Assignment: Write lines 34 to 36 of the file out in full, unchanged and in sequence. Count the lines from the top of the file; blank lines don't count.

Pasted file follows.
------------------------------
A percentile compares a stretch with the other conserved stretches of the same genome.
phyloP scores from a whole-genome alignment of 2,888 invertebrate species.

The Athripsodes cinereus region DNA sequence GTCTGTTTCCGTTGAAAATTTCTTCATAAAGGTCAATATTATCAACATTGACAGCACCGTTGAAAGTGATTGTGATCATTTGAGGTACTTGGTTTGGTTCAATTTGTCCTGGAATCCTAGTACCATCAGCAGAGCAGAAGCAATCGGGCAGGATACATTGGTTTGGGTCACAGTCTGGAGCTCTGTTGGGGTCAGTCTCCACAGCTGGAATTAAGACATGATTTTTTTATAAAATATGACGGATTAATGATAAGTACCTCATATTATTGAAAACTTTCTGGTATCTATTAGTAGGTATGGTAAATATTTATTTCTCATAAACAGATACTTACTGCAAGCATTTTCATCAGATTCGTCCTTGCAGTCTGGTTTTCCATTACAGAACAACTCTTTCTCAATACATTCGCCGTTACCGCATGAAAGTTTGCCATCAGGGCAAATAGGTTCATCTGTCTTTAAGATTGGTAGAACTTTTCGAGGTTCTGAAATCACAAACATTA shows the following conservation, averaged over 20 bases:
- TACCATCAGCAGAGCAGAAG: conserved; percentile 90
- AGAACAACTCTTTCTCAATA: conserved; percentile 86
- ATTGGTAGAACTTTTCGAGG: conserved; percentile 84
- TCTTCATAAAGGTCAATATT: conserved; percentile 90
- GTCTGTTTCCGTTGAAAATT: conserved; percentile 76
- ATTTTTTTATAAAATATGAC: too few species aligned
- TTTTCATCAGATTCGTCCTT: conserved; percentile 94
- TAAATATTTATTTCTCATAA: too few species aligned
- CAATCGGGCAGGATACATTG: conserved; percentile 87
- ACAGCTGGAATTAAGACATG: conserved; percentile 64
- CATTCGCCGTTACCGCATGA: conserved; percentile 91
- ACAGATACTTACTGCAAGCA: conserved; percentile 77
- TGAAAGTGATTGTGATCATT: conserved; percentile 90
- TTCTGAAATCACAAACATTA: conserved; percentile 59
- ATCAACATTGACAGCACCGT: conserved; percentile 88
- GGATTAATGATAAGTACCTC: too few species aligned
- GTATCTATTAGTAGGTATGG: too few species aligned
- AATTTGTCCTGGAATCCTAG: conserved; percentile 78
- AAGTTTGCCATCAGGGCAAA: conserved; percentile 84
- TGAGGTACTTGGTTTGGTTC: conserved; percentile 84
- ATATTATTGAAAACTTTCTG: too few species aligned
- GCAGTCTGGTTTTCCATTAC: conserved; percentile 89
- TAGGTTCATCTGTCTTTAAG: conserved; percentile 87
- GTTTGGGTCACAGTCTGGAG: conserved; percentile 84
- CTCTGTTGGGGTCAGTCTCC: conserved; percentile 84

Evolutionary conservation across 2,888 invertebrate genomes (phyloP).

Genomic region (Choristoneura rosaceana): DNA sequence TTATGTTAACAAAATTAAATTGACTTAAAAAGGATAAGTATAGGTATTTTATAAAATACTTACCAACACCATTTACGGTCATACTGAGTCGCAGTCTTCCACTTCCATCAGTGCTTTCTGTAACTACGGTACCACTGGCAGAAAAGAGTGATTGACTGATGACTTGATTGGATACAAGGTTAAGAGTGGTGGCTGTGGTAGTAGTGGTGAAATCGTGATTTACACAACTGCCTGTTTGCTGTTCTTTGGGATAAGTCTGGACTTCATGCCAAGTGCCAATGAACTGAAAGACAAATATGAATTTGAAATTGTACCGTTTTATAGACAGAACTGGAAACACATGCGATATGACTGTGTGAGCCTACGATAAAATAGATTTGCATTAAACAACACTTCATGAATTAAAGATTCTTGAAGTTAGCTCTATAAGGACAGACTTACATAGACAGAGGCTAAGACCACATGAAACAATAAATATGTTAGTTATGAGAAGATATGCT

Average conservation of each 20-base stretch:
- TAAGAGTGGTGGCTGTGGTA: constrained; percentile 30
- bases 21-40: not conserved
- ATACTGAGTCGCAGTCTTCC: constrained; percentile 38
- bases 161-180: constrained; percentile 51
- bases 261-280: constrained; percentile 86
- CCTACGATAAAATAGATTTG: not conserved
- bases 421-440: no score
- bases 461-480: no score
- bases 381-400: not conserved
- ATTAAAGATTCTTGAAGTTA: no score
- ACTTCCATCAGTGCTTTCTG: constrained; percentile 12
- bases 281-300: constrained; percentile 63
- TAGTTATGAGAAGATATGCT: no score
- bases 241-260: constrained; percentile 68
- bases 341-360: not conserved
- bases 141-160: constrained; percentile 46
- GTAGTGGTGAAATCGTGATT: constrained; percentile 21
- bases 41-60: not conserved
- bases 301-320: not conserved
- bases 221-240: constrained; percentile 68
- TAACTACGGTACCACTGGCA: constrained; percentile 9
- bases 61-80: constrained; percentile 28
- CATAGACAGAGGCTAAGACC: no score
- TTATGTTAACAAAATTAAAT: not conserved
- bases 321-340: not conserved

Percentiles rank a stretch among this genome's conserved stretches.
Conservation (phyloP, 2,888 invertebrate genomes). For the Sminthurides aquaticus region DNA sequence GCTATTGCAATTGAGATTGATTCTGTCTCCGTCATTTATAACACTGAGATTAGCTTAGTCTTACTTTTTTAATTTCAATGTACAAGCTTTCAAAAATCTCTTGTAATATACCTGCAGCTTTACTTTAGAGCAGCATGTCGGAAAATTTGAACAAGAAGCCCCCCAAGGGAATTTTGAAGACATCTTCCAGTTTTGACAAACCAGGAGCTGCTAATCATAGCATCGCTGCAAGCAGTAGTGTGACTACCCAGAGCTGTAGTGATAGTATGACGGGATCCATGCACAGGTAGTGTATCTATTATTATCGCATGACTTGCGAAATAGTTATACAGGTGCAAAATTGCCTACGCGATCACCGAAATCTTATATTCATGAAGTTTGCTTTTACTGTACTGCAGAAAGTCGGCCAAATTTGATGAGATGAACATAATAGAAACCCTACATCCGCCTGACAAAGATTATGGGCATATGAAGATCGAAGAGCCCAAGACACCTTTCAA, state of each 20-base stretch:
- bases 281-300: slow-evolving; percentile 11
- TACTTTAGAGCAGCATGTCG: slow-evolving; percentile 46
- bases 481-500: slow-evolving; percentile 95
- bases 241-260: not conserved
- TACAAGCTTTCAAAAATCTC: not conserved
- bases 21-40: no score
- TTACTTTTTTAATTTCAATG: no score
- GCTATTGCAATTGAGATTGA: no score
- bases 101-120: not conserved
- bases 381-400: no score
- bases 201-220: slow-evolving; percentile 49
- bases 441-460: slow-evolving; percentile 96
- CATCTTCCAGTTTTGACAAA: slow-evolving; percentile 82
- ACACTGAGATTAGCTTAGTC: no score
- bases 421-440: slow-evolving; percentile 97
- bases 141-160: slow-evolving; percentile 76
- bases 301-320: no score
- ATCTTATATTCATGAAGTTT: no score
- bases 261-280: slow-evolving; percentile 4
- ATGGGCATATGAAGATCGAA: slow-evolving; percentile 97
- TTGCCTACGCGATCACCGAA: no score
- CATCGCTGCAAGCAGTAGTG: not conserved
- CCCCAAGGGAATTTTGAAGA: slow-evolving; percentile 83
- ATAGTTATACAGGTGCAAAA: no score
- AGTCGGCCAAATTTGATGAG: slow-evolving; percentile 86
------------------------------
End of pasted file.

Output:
- ATACTGAGTCGCAGTCTTCC: constrained; percentile 38
- bases 161-180: constrained; percentile 51
- bases 261-280: constrained; percentile 86